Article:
Since the late 2010s, the vanguardist faction of white nationalists and neo-Nazis has increasingly embraced a violent form of accelerationism as a way of establishing a whites-only ethnostate.[16][17][18] The origins of the far-right version of accelerationism dates back to the 1980s, when American Nazi Party-National Socialist Liberation Front (ANP/NSLF) member James Mason advocated for mass killings or assassinations of high-profile targets in the newsletter Siege. Brenton Harrison Tarrant, the perpetrator of the Christchurch mosque shootings that killed 51 people and injured 49 others, had embraced accelerationism in a section of his manifesto, titled "Destabilization and Accelerationism: tactics". It also influenced John Timothy Earnest, the man accused of causing the Escondido mosque fire at Dar-ul-Arqam Mosque in Escondido, California, and the Poway synagogue shooting, resulting in one dead and three injured. Furthermore, it influenced Patrick Crusius, the Allen-born man accused of being responsible for the El Paso Walmart shooting, that killed 22 people and injured 24 others.[citation needed]


  1. ^ Shaviro, Steven (2010). Post Cinematic Affect. Ropley: O Books. p. 136.
  2. ^ Adams, Jason (2013). Occupy Time: Technoculture, Immediacy, and Resistance After Occupy Wall Street. New York: Palgrave Macmillan. p. 96.
  3. ^ Wolfendale, Peter (2014). "So, Accelerationism, what's all that about?". Dialectical Insurgency. Archived from the original on 14 December 2014. Retrieved 5 February 2015.
  4. ^ Jiménez de Cisneros, Roc (5 November 2014). "The Accelerationist Vertigo (II): Interview with Robin Mackay". Centre de Cultura Contemporània de Barcelona. Archived from the original on 9 November 2014. Retrieved 5 February 2015.
  5. ^ a b Williams, Alex; Srnicek, Nick (14 May 2013). "#ACCELERATE MANIFESTO for an Accelerationist Politics". Critical Legal Thinking. Archived from the original on 6 February 2015. Retrieved 5 February 2015.
  6. ^ Land, Nick (13 February 2014). "#Accelerate". Urban Future (2.1). Archived from the original on 29 September 2015. Retrieved 5 February 2015.
  7. ^ a b "A Quick-and-Dirty Introduction to Accelerationism". Jacobite Magazine. Archived from the original on 2018-01-13. Retrieved 2018-02-20.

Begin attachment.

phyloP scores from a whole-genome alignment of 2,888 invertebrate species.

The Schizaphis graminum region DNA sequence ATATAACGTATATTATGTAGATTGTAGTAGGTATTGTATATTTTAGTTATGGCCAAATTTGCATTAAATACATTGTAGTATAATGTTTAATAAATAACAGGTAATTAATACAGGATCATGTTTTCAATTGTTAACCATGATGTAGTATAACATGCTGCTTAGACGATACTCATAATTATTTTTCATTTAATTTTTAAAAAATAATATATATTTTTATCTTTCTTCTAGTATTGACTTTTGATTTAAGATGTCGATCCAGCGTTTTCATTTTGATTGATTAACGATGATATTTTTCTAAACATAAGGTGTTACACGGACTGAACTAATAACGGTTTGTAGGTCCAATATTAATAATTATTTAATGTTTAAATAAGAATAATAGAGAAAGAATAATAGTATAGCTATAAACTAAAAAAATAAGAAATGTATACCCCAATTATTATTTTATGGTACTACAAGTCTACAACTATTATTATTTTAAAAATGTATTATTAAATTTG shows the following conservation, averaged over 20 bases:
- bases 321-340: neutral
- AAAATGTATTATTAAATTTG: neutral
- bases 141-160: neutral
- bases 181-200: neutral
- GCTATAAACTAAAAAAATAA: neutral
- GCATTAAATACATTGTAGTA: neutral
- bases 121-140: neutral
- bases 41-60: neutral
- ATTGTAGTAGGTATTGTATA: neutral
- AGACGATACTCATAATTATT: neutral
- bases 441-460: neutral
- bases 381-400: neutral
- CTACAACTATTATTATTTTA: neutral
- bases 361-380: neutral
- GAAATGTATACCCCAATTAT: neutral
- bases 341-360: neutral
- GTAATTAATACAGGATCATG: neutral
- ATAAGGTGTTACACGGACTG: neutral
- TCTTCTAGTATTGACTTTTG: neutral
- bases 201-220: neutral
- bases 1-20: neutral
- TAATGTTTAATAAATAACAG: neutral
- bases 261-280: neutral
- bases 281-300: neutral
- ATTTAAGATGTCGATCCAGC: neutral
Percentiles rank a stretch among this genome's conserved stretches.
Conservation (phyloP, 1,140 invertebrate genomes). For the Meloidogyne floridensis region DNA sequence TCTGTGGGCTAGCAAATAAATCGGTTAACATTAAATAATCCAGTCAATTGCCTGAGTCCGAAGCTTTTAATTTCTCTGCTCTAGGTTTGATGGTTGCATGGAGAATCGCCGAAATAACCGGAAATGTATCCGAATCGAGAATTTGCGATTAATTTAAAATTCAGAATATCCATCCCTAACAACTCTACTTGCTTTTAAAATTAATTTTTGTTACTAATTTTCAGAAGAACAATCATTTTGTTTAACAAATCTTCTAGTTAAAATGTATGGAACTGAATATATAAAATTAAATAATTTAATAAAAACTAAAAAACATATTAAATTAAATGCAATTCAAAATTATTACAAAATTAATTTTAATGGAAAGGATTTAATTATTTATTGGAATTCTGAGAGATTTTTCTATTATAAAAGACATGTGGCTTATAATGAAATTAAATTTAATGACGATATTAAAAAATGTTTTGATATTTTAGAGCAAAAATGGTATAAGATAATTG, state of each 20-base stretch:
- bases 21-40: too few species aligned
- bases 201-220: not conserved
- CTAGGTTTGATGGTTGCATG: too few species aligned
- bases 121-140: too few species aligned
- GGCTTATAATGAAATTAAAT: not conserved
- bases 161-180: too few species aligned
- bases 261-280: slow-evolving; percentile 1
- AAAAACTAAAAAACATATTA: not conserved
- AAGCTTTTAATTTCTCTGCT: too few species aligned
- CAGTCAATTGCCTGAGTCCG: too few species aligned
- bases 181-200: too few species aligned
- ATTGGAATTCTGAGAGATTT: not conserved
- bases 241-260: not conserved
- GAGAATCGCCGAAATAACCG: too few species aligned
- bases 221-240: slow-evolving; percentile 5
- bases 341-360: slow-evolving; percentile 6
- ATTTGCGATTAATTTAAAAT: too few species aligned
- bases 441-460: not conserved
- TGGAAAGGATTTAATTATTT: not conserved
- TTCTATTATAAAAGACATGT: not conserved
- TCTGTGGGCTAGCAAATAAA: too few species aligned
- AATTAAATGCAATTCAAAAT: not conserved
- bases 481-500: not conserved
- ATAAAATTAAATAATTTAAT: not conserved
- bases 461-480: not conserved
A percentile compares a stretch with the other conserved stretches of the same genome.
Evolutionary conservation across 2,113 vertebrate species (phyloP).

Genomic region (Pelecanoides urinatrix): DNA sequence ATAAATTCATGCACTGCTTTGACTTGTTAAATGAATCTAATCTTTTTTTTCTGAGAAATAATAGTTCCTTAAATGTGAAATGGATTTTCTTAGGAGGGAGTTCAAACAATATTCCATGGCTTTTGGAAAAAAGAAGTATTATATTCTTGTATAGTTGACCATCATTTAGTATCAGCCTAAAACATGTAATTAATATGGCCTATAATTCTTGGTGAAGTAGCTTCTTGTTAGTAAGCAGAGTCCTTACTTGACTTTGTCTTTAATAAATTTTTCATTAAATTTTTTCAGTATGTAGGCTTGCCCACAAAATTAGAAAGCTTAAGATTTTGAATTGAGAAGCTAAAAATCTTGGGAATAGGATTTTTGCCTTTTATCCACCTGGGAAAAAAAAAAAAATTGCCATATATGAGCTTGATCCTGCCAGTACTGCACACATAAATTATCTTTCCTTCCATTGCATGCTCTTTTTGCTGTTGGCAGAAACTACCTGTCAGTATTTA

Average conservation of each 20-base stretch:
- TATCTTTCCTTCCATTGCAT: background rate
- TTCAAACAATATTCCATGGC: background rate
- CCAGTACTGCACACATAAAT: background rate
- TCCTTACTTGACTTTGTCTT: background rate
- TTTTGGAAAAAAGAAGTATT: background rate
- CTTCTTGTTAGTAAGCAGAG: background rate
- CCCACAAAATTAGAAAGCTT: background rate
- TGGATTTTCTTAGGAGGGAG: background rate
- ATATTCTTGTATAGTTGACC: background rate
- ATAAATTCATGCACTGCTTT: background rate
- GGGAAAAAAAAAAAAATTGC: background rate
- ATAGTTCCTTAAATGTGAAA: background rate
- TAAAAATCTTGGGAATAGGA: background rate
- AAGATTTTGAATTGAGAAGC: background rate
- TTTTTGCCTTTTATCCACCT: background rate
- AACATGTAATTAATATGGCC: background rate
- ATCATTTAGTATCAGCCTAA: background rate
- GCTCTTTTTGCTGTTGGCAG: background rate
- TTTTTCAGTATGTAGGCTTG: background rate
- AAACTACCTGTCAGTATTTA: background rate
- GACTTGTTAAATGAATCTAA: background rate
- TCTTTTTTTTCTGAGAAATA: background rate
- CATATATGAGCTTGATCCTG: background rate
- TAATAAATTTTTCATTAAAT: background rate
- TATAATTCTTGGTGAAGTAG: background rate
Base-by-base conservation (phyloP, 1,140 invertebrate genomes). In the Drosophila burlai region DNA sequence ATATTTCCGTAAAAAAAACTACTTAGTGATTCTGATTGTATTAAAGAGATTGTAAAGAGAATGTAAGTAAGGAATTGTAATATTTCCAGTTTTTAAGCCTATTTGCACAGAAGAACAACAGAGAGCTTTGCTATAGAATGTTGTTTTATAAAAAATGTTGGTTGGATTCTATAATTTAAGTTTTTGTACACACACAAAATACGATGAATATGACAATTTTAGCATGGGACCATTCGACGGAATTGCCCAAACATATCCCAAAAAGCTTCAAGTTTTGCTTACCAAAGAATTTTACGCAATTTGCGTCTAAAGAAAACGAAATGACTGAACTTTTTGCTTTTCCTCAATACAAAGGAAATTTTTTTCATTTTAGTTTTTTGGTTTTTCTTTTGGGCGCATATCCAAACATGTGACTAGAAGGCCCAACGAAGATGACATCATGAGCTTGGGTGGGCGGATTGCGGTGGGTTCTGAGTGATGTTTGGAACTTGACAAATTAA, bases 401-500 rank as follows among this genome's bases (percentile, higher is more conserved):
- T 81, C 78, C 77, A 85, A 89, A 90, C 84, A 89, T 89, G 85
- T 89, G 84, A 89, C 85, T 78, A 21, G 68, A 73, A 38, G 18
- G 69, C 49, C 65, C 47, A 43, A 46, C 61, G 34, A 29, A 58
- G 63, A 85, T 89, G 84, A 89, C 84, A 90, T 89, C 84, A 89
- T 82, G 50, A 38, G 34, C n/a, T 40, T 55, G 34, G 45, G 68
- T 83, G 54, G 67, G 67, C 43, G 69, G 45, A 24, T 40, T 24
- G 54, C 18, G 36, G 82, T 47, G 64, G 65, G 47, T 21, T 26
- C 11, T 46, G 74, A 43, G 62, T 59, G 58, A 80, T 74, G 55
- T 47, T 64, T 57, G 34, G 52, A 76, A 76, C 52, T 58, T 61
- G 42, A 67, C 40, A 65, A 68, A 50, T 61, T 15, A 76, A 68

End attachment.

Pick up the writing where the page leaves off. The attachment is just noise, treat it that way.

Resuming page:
8. ^ Marx, Karl, On the question of free trade Archived 2015-05-27 at the Wayback Machine, Speech to the Democratic Association of Brussels, 9 January 1848.
  9. ^ Quoted in Strong, Tracy (1988). Friedrich Nietzsche and the Politics of Transfiguration. Berkeley: University of California Press. p. 211. Original in The Will to Power §898.
  10. ^ Deleuze, Gilles; Guattari, Félix (2004). Anti-Oedipus. London: Continuum. p. 260.
  11. ^ "CCRU". V2_Institute for the Unstable Media. Archived from the original on 2015-12-22. Retrieved 2015-10-09.
  12. ^ Schwarz, Jonas Andersson (2013). Online File Sharing: Innovations in Media Consumption. New York: Routledge. pp. 20–21.
  13. ^ "After Accelerationism: The Xenofeminist manifesto". &&& Journal. Archived from the original on 2015-10-17. Retrieved 2015-10-09.
  14. ^ Mark Fisher (2014). "Terminator vs Avatar". In Robin Mackay; Armen Avanessian (eds.). #Accelerate: The Accelerationist Reader. Urbanomic. pp. 335–46: 340, 342.
  15. ^ "Red Stack Attack! Algorithms, Capital and the Automation of the Common" (in Italian). EuroNomade. Archived from the original on 2017-02-11. Retrieved 2017-02-09.
  16. ^ Stuart Wexler (May 31, 2020). "White Supremacist Provocateurs Are Tipping America's Protests Into a Race War". Haaretz.
  17. ^ Mia Bloom (May 30, 2020). "Far-Right Infiltrators and Agitators in George Floyd Protests: Indicators of White Supremacists". Reiss Center on Law and Security at New York University School of Law. Just Security.
  18. ^ "Far-Right Extremists Are Hoping to Turn the George Floyd Protests Into a New Civil War – VICE". Archived from the original on May 30, 2020. Retrieved May 30, 2020.

Further reading


  • Land, Nick (2011). Brassier, Ray; Mackay, Robin (eds.). Fanged Noumena. Urbanomic. ISBN 9780955308789.
  • Mackay, Robin, ed. (2014). #ACCELERATE: The Accelerationist Reader. Urbanomic. ISBN 9780957529557.
  • Noys, Benjamin (2013). Malign Velocities: Accelerationism and Capitalism. Zero Books. ISBN 9781782793007.
  • Srnicek, Nick; Williams, Alex (2015). Inventing the Future. Postcapitalism and a World without Work. Verso Books. ISBN 9781784780982
  • Ma, Mike, (2019) Harassment Architecture, (A scattered look at). Murray Media ISBN 1795641495